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Iran continues persecution of women’s rights activists as elections loom


Laura Bridgestock
WVoN co-editor 

As Iran prepares for parliamentary elections on March 2, women remain hugely underrepresented in the country’s government and continue to face persecution when fighting for their rights through other channels.

At the start of February, the Guardian Council, Iran’s top legislative body, announced the list of candidates approved to stand in the upcoming parliamentary elections.

More than 3,000 were approved. The number of women among them was not announced – but of the 5,395 who registered for candidacy, only 428 were women – less than 8%.

According to 2008 figures, just eight out of 286 parliamentary seats were occupied by women.

Meanwhile women’s rights activists speaking out through channels such as blogging face often brutal repression.

Activist and blogger Fereshteh Shirazi was arrested last September. She has been in prison since and in January an appeals court upheld her three-year prison sentence.

Charges against her included: “creating public anxiety through insulting the authorities”, “acting against national security” and “propagating against the regime”.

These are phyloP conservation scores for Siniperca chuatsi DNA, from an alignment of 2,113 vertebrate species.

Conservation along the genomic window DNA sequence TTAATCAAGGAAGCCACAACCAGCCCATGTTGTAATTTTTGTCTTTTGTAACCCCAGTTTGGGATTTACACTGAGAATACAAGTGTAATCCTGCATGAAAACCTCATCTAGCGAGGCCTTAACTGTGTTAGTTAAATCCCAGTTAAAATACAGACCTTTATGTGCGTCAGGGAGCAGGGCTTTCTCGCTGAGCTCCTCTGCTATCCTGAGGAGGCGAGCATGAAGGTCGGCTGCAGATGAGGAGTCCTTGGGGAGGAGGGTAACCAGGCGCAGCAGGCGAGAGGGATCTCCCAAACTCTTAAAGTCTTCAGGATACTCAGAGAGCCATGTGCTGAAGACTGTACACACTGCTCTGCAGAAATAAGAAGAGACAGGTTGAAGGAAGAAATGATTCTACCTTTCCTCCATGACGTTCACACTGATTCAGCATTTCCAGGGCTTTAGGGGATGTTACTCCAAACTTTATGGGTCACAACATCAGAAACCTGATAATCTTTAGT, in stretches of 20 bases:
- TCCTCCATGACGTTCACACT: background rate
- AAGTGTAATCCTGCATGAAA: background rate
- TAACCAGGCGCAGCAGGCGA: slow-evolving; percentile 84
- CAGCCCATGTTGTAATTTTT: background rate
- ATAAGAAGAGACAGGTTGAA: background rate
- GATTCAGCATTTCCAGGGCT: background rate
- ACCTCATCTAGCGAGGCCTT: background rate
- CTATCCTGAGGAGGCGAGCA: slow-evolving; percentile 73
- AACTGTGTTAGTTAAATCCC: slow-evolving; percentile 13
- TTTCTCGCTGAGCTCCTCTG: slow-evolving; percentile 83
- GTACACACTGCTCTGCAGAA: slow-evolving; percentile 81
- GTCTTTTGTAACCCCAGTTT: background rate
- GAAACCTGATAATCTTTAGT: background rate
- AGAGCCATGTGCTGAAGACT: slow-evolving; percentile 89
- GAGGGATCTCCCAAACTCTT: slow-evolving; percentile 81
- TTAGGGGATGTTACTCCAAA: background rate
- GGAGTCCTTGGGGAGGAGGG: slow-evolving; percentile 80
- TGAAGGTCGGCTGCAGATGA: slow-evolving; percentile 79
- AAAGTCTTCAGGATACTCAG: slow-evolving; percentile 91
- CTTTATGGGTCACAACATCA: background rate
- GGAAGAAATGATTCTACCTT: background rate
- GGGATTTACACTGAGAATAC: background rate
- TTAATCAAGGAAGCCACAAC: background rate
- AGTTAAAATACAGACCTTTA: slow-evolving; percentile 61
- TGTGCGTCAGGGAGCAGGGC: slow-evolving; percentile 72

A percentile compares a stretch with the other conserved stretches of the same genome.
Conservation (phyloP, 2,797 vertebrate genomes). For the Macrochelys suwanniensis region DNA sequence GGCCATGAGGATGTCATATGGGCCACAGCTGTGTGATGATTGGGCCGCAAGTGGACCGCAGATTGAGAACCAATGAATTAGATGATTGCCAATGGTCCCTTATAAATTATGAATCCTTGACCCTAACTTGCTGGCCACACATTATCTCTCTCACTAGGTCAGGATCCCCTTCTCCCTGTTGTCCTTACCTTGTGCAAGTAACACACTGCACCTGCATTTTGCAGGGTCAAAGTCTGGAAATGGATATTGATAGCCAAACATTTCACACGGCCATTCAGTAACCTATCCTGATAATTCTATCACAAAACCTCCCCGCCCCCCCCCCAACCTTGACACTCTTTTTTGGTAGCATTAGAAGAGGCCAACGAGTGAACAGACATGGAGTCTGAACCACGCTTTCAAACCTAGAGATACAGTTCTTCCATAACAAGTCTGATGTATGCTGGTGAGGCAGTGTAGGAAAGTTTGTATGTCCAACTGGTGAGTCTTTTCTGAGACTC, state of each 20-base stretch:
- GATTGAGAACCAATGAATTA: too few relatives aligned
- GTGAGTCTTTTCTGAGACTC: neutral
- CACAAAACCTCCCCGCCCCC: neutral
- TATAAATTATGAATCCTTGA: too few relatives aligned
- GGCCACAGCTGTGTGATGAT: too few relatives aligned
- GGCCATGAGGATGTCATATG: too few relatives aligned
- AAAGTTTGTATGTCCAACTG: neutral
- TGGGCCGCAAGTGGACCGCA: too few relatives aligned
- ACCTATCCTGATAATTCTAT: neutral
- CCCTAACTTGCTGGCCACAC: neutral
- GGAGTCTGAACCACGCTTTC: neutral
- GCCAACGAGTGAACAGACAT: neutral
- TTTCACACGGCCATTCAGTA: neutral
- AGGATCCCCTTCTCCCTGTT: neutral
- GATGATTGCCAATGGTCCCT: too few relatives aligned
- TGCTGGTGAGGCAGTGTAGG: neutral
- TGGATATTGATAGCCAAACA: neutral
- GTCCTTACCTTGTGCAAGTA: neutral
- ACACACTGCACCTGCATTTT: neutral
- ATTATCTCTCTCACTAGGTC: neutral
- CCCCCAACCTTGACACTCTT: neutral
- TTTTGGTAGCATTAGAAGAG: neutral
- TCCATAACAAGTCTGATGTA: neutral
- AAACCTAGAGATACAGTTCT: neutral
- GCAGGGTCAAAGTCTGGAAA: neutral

Last week, another women’s rights activist, Faranak Farid, was brought to trial, charged with “propaganda against the regime and insulting the leader”.

Farid was also arrested last September, a day before Shirazi, and was the subject of an international human rights campaign following reports that she had been severely beaten and forced to sign a document she could not read.

A translator, poet and editor of the women’s section of banned monthly Dilmaj, Farid had previously been questioned by the Ministry of Intelligence over plans to attend a conference on women in Turkey.

So, blogging and conferences: another two activities to add to the long, long list of things Iranian women are unable to do without fear of recrimination.

At present it looks likely that the next item on the list will be “receiving the same healthcare as men”. There are also plans to even further restrict the already stringent dress regulations for female civil servants.

Find out more from the International Campaign for Human Rights in Iran.

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